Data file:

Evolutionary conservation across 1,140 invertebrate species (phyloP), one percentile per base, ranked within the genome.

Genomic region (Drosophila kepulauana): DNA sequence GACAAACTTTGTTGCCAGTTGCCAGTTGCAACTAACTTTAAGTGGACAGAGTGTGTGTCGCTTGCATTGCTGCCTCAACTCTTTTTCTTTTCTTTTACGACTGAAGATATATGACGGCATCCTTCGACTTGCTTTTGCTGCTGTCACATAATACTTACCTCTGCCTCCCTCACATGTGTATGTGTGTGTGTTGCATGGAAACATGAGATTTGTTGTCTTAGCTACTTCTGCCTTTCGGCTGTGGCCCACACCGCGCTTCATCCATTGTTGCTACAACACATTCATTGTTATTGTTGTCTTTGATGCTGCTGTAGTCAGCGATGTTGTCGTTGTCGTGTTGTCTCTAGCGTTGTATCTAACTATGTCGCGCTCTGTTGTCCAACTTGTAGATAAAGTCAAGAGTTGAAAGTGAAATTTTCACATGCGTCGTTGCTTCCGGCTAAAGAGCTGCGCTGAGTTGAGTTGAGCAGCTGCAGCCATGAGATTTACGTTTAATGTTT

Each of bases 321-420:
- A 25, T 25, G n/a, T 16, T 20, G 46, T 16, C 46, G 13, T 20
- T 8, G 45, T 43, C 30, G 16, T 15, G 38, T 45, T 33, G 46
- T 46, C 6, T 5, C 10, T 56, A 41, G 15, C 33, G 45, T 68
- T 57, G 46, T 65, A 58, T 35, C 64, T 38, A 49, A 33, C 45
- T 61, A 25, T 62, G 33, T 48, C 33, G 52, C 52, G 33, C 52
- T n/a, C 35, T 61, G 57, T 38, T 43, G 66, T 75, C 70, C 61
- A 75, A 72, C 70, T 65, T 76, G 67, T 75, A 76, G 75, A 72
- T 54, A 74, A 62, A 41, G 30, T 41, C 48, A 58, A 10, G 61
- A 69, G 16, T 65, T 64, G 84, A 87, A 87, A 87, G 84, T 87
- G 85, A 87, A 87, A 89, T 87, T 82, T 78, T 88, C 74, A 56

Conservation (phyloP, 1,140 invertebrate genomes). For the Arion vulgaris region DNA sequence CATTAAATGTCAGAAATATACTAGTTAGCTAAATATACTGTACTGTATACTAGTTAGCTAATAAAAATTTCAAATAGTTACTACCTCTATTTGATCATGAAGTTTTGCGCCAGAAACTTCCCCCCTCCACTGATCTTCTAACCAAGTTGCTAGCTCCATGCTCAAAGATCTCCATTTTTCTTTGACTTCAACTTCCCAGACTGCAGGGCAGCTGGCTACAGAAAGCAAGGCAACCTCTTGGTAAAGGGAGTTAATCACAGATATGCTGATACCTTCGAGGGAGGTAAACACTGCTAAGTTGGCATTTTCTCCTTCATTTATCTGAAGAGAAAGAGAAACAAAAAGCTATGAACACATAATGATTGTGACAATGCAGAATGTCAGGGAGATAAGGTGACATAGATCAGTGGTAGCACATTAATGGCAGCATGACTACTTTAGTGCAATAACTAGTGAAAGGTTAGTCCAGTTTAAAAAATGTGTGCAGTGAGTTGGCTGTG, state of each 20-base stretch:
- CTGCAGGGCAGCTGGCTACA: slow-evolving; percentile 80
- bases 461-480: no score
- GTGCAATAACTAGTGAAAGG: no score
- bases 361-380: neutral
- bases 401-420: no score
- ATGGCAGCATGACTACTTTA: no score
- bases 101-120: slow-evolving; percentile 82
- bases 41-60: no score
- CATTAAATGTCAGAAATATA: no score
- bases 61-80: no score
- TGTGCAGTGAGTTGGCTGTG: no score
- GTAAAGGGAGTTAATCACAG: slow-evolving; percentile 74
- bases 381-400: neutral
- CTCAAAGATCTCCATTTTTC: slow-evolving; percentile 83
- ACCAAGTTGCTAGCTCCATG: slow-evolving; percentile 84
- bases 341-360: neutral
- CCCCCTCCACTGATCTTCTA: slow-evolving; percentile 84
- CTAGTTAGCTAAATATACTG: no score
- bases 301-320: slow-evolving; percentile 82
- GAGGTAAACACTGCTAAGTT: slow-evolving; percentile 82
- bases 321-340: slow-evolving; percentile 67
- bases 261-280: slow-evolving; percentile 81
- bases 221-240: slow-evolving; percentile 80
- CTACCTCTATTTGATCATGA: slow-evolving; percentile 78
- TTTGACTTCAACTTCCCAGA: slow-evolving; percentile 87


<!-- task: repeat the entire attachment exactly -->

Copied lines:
Evolutionary conservation across 1,140 invertebrate species (phyloP), one percentile per base, ranked within the genome.

Genomic region (Drosophila kepulauana): DNA sequence GACAAACTTTGTTGCCAGTTGCCAGTTGCAACTAACTTTAAGTGGACAGAGTGTGTGTCGCTTGCATTGCTGCCTCAACTCTTTTTCTTTTCTTTTACGACTGAAGATATATGACGGCATCCTTCGACTTGCTTTTGCTGCTGTCACATAATACTTACCTCTGCCTCCCTCACATGTGTATGTGTGTGTGTTGCATGGAAACATGAGATTTGTTGTCTTAGCTACTTCTGCCTTTCGGCTGTGGCCCACACCGCGCTTCATCCATTGTTGCTACAACACATTCATTGTTATTGTTGTCTTTGATGCTGCTGTAGTCAGCGATGTTGTCGTTGTCGTGTTGTCTCTAGCGTTGTATCTAACTATGTCGCGCTCTGTTGTCCAACTTGTAGATAAAGTCAAGAGTTGAAAGTGAAATTTTCACATGCGTCGTTGCTTCCGGCTAAAGAGCTGCGCTGAGTTGAGTTGAGCAGCTGCAGCCATGAGATTTACGTTTAATGTTT

Each of bases 321-420:
- A 25, T 25, G n/a, T 16, T 20, G 46, T 16, C 46, G 13, T 20
- T 8, G 45, T 43, C 30, G 16, T 15, G 38, T 45, T 33, G 46
- T 46, C 6, T 5, C 10, T 56, A 41, G 15, C 33, G 45, T 68
- T 57, G 46, T 65, A 58, T 35, C 64, T 38, A 49, A 33, C 45
- T 61, A 25, T 62, G 33, T 48, C 33, G 52, C 52, G 33, C 52
- T n/a, C 35, T 61, G 57, T 38, T 43, G 66, T 75, C 70, C 61
- A 75, A 72, C 70, T 65, T 76, G 67, T 75, A 76, G 75, A 72
- T 54, A 74, A 62, A 41, G 30, T 41, C 48, A 58, A 10, G 61
- A 69, G 16, T 65, T 64, G 84, A 87, A 87, A 87, G 84, T 87
- G 85, A 87, A 87, A 89, T 87, T 82, T 78, T 88, C 74, A 56

Conservation (phyloP, 1,140 invertebrate genomes). For the Arion vulgaris region DNA sequence CATTAAATGTCAGAAATATACTAGTTAGCTAAATATACTGTACTGTATACTAGTTAGCTAATAAAAATTTCAAATAGTTACTACCTCTATTTGATCATGAAGTTTTGCGCCAGAAACTTCCCCCCTCCACTGATCTTCTAACCAAGTTGCTAGCTCCATGCTCAAAGATCTCCATTTTTCTTTGACTTCAACTTCCCAGACTGCAGGGCAGCTGGCTACAGAAAGCAAGGCAACCTCTTGGTAAAGGGAGTTAATCACAGATATGCTGATACCTTCGAGGGAGGTAAACACTGCTAAGTTGGCATTTTCTCCTTCATTTATCTGAAGAGAAAGAGAAACAAAAAGCTATGAACACATAATGATTGTGACAATGCAGAATGTCAGGGAGATAAGGTGACATAGATCAGTGGTAGCACATTAATGGCAGCATGACTACTTTAGTGCAATAACTAGTGAAAGGTTAGTCCAGTTTAAAAAATGTGTGCAGTGAGTTGGCTGTG, state of each 20-base stretch:
- CTGCAGGGCAGCTGGCTACA: slow-evolving; percentile 80
- bases 461-480: no score
- GTGCAATAACTAGTGAAAGG: no score
- bases 361-380: neutral
- bases 401-420: no score
- ATGGCAGCATGACTACTTTA: no score
- bases 101-120: slow-evolving; percentile 82
- bases 41-60: no score
- CATTAAATGTCAGAAATATA: no score
- bases 61-80: no score
- TGTGCAGTGAGTTGGCTGTG: no score
- GTAAAGGGAGTTAATCACAG: slow-evolving; percentile 74
- bases 381-400: neutral
- CTCAAAGATCTCCATTTTTC: slow-evolving; percentile 83
- ACCAAGTTGCTAGCTCCATG: slow-evolving; percentile 84
- bases 341-360: neutral
- CCCCCTCCACTGATCTTCTA: slow-evolving; percentile 84
- CTAGTTAGCTAAATATACTG: no score
- bases 301-320: slow-evolving; percentile 82
- GAGGTAAACACTGCTAAGTT: slow-evolving; percentile 82
- bases 321-340: slow-evolving; percentile 67
- bases 261-280: slow-evolving; percentile 81
- bases 221-240: slow-evolving; percentile 80
- CTACCTCTATTTGATCATGA: slow-evolving; percentile 78
- TTTGACTTCAACTTCCCAGA: slow-evolving; percentile 87